The insurance companies take the position that the accident victims must simply wait. To entertain this argument could mean that an accident victim might have to wait 100, 300 or 500 days for mediation.
I find that submission preposterous. No one wants to go to court for any sum under $10,000 if mediation can resolve the issue, but accident victims should not have to remain in perpetual limbo.”
Shortly after the decision on the matters, lawyer Roman Baber brought an application with similar results in the Superior Court on a matter involving Nebal Younis and State Farm. Justice Guy DiTomaso approved of the reasoning in the Cornie cases and found Rogers’ decision to be highly persuasive.
“We simply can no longer wait for FSCO to resolve its problems,” says Baber.
“There is a legitimate argument that significant prejudice is being caused to accident victims as a result of FSCO’s inability to hold timely mediations.”
In fact, Younis’ condition was deteriorating rapidly as he waited. “His psychological condition had significantly worsened,” says Baber. “It is probably fair to say that the delay in litigation has contributed to that.”
FSCO is appealing to the Court of Appeal and seeking leave to appeal the arbitration order as well. It has also requested a stay of the arbitration order. “Normally, you can only appeal a final order,” says Voudouris.
“We are waiting to see if the director’s delegate will assume jurisdiction over the appeal. If he refuses to accept the appeal, then until the Court of Appeal decides, Leone will be the only law in Ontario on this matter.”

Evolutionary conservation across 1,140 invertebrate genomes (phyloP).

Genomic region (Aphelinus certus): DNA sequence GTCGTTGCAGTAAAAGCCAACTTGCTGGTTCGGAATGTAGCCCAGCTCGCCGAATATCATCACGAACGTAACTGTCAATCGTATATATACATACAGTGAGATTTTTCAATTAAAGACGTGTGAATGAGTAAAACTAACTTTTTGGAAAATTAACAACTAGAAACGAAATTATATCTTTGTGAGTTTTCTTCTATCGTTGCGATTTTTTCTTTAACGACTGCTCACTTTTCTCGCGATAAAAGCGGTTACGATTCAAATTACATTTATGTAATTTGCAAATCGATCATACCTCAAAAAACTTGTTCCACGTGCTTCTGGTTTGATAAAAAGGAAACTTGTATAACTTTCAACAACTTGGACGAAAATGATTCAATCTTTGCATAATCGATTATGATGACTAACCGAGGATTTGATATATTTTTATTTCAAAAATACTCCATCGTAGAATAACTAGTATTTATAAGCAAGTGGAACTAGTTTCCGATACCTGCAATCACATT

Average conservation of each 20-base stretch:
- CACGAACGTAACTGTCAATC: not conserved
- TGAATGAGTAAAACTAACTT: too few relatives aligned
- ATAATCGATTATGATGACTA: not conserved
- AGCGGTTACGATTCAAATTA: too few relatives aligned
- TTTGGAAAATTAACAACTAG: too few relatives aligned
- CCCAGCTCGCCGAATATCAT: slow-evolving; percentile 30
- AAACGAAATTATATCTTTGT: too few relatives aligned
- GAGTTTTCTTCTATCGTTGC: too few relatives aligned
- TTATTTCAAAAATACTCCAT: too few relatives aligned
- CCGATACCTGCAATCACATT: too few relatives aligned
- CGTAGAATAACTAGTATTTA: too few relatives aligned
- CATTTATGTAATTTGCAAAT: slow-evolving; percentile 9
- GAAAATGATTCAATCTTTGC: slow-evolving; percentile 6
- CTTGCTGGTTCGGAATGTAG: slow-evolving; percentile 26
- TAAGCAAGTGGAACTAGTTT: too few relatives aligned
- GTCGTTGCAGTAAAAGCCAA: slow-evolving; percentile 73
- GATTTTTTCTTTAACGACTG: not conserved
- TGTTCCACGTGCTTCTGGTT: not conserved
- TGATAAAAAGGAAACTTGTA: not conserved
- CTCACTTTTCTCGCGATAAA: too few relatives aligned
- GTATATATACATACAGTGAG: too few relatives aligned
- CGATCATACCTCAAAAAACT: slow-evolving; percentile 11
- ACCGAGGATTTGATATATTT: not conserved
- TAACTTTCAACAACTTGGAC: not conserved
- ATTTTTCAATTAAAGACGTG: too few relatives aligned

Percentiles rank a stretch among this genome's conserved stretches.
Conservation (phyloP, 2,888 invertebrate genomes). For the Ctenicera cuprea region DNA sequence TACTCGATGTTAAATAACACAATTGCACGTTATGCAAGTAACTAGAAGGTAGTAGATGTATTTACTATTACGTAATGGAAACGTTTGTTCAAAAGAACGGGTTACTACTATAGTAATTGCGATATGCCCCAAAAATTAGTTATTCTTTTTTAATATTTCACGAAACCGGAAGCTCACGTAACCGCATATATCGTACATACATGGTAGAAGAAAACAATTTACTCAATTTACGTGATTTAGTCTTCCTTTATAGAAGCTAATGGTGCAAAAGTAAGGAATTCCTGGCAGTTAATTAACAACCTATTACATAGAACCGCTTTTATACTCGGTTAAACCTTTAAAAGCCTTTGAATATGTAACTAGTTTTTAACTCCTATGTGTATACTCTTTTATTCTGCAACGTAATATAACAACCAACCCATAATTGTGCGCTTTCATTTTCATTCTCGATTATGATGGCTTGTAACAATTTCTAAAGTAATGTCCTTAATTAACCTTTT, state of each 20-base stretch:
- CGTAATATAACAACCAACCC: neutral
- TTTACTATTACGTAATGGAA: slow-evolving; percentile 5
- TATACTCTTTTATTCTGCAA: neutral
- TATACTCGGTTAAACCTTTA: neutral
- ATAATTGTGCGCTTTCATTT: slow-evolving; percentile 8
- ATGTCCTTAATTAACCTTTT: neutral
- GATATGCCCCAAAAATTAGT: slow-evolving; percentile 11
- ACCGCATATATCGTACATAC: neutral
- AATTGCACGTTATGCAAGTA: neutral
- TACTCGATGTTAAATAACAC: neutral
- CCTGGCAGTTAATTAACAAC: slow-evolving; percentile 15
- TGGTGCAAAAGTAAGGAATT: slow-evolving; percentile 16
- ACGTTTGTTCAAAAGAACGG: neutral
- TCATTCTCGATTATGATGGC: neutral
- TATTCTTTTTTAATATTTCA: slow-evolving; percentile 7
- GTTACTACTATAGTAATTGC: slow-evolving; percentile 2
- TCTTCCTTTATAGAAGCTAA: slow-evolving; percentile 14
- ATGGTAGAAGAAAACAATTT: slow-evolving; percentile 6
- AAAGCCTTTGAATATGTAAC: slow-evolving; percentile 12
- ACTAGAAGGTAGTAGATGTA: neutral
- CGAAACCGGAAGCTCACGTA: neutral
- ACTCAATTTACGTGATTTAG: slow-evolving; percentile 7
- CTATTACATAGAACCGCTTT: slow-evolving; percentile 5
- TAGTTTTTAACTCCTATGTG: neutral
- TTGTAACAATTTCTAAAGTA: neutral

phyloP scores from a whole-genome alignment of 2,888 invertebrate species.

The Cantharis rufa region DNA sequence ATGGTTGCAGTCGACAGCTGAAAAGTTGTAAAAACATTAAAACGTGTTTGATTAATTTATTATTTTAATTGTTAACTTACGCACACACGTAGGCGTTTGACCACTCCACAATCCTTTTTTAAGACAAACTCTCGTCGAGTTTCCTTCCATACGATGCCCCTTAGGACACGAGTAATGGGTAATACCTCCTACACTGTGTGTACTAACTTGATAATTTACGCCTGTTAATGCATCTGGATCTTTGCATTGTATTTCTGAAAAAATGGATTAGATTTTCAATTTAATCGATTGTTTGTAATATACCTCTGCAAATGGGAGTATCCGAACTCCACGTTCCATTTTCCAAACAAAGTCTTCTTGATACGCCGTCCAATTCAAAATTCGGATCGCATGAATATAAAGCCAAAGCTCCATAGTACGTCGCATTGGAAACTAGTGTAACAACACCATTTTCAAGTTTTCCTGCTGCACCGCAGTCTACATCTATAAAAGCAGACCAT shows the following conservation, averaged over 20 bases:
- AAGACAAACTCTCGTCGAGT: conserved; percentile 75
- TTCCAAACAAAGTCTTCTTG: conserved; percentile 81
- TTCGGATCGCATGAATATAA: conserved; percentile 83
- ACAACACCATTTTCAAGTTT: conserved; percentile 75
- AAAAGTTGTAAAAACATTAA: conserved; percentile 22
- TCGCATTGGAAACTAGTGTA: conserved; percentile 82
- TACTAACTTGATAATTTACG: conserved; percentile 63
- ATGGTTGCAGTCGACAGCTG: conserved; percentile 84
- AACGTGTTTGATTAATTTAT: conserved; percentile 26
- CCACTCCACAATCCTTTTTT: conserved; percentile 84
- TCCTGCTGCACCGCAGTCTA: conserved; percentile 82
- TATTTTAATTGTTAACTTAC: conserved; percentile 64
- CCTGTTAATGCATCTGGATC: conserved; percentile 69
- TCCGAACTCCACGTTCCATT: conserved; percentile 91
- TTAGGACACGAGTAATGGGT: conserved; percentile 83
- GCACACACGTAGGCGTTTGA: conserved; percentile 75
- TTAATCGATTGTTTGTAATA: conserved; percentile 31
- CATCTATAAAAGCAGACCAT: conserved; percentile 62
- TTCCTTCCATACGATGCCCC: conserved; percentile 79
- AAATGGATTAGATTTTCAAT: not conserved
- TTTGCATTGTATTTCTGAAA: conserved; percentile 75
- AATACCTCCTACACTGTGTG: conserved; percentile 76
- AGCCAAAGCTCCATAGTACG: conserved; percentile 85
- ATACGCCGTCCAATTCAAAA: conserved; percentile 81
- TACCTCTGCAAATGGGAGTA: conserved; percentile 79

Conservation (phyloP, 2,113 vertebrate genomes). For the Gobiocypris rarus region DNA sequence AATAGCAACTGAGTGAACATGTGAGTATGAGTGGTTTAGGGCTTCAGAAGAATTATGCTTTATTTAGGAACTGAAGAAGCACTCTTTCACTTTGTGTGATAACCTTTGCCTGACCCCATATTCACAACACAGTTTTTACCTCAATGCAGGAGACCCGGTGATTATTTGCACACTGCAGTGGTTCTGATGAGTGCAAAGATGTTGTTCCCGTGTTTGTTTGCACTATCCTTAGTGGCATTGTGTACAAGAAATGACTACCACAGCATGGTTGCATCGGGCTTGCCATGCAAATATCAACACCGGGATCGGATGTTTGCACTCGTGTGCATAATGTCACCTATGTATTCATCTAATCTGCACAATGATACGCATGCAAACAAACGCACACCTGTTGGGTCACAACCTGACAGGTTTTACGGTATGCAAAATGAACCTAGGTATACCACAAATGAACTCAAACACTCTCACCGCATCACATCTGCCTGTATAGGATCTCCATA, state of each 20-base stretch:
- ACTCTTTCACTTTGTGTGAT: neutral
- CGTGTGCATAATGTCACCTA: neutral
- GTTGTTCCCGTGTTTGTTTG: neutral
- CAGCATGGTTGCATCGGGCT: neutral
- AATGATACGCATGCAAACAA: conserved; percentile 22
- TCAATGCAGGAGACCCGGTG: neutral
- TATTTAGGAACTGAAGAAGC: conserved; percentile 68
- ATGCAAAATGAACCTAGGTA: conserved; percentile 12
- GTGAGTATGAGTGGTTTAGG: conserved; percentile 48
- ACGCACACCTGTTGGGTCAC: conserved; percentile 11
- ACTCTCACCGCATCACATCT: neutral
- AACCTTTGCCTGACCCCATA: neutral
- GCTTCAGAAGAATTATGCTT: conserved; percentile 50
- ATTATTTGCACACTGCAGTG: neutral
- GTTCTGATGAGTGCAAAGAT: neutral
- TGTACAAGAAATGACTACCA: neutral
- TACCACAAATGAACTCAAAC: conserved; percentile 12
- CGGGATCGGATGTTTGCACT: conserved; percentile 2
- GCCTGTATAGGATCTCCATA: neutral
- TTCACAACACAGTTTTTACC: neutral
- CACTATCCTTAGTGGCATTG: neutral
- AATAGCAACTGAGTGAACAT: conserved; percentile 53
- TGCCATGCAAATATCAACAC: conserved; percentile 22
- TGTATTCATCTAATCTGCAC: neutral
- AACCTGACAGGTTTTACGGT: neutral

Kelly believes that as the appeal is simply a matter of legal interpretation requiring no evidence, the parties will be arguing it “before school’s out.” If that fails, he has two applications under the Charter of Rights and Freedoms waiting in the wings. “They are being held in abeyance pending the decision of the Court of Appeal.”
At present, FSCO isn’t complying with requests for mediation reports based on the 60-day fail, but it may not actually be necessary to obtain one. Rogers found that it was unreasonable to expect a person applying for arbitration to file a copy of the report of the mediator where mediation is deemed to have failed. He waived compliance with that requirement.
“Everyone seems fixated on getting a failed mediation report,” says Voudouris. “We simply applied for an arbitration. If people do that, they may have a chance of going through as Leone did.”
Despite this shift in the view of mediation, no one is saying FSCO should abandon its efforts to address the backlog or dismantle the mediation system.
“We are of the view that the FSCO mediation framework is conducive to the resolution of matters and oftentimes helpful to accident victims, but in view of the systemic delay currently occurring, FSCO is guilty of the mischief it seeks to prevent,” says Baber.
He hopes this series of cases will prompt the province to act to expedite FSCO’s ability to mediate.
“Something has to give,” says Voudouris. “If the government finds FSCO can’t meet the 60-day time limit, it may appoint more mediators. If it does nothing, that may lead to a backlog at the arbitration stage or they may find that the delays are legally acceptable and that this is the new reality we’re dealing with.”
But he warns that the government should be mindful of the concept that justice delayed is justice denied. “People are waiting a year to have a treatment plan approved. It is supposed to be cheap and quick. They need to fulfil the spirit of the law to mediate.”